In its examination of New Deal agricultural programs, this article takes issue with the pluralist, state-centered, and class-centered approaches which ignore the complexity of these policy programs' development and implementation as well as the role of organized interests. This oversimplification is rectified through a comparison of the AAA and FSA programs, which demonstrates the primary role played in these programs' existance by organized interests both outside and within, the state.
Political scientists and historians have long recognized the New Deal as an irrefutable break with the past. Since its inception they have had an obligation to explain how and why the programs of which it was comprised came into existence. Evidence of this obligation is the fact that the debate continues eve now--60 years after the New Deal's inception--on the origin of perhaps the New Deal's most focal program: the Agricultural Adjustment Administration (AAA). The AAA's lure as an object of study for the political scientist should not be surprising, it is simultaneously a dramatic break with what preceded it and an enduring part of contemporary agricultural policy.
The New Deal's increased role for society's organized interests in the federal government's operations and the increased number of participating interest groups made them obvious points of observation. The pluralists responded. While no one disputes that the New Deal increased interest groups' participation, a political science version of the chicken-or-the-egg question was raised in the 1980s. Led by Skocpol, this group of political scientists whose "explanatory approach centers on the issue of state capacity" (Skocpol & Finegold, 1982, p. 260) moved away from the pluralist approach, which "suggests that the best-organized interests groups in society, and those with access to the greatest political skills and resources, would be the ones to achieve their political goals in the 'governmental process...'" (Skocpol & Finegold, 1982, p. 259), and shifted the examination to "the state."
The role of farmer organizations in the establishment of the AAA was rather the reverse of that suggested by pluralist theory. The pluralist conception, accurate in many contexts, is that groups represent individuals and influence the state. After Roosevelt's election, however, it was the president-elect and his advisors who were able to use the ties developed with the farm organizations during the campaign to "impose" their preference for a policy of production control upon the organizations. (Finegold, 1981, p. 23).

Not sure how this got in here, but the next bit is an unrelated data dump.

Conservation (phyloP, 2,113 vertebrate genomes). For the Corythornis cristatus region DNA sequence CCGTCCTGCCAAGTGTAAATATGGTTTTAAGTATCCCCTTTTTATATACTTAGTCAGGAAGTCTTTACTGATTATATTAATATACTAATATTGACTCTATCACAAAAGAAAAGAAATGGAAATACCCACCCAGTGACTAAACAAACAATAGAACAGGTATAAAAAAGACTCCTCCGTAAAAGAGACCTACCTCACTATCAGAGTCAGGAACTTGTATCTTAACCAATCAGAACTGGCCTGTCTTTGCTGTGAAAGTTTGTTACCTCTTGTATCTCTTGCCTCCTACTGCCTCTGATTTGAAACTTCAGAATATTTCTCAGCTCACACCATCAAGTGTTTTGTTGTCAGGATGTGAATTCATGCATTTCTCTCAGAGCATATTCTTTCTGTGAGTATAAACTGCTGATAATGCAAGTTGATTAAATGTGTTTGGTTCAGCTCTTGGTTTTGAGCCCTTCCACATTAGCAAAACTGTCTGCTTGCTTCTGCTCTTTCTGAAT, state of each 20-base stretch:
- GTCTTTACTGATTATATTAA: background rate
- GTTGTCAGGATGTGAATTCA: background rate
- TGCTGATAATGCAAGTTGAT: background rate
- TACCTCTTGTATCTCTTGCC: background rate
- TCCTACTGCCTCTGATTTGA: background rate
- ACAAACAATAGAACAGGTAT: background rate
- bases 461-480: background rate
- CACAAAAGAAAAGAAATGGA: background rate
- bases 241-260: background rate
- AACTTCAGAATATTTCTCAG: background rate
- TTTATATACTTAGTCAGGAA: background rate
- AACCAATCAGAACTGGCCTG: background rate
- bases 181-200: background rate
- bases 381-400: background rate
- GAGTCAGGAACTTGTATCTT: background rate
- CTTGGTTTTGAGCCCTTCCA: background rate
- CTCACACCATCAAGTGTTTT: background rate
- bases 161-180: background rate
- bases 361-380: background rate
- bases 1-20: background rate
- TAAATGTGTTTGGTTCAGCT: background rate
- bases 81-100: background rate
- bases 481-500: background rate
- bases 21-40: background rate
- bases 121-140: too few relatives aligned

Now in the 1990s, authors such as Gilbert and Howe (1991, p.204) are taking exception to what they regard as Skocpol et al.'s disregard of the "interrelation of state and society" resulting from ignoring class influences which simultaneously affected the Roosevelt administration and society at large.
The proponents of these three approaches have all made valuable contributions to understanding the New Deal in general and the AAA in particular; however, the pluralist, the state-centered, and the class-centered approaches all have drawbacks which limit their explanatory effectiveness. Pluralist theory, while excellently handling the burgeoning phenomena of interest groups in American politics, loses its efficacy when confronted with areas of society which are under-or unorganized. Those such as Skocpol, Finegold, Hooks, etc. who advocate state capacity correctly identify the state's importance in policymaking regardless of whether the state confronts organized interests. However, in the case of the AAA, they over-emphasize the state's role by claiming the AAA as an example of "state autonomy" and asserting that its bureaucracy created and administered the program "independent of social groups" (Hooks 1990, p. 32; Skocpol & Finegold, 1982; Finegold, 1981). Finally, those advocating a reexamination of the role of …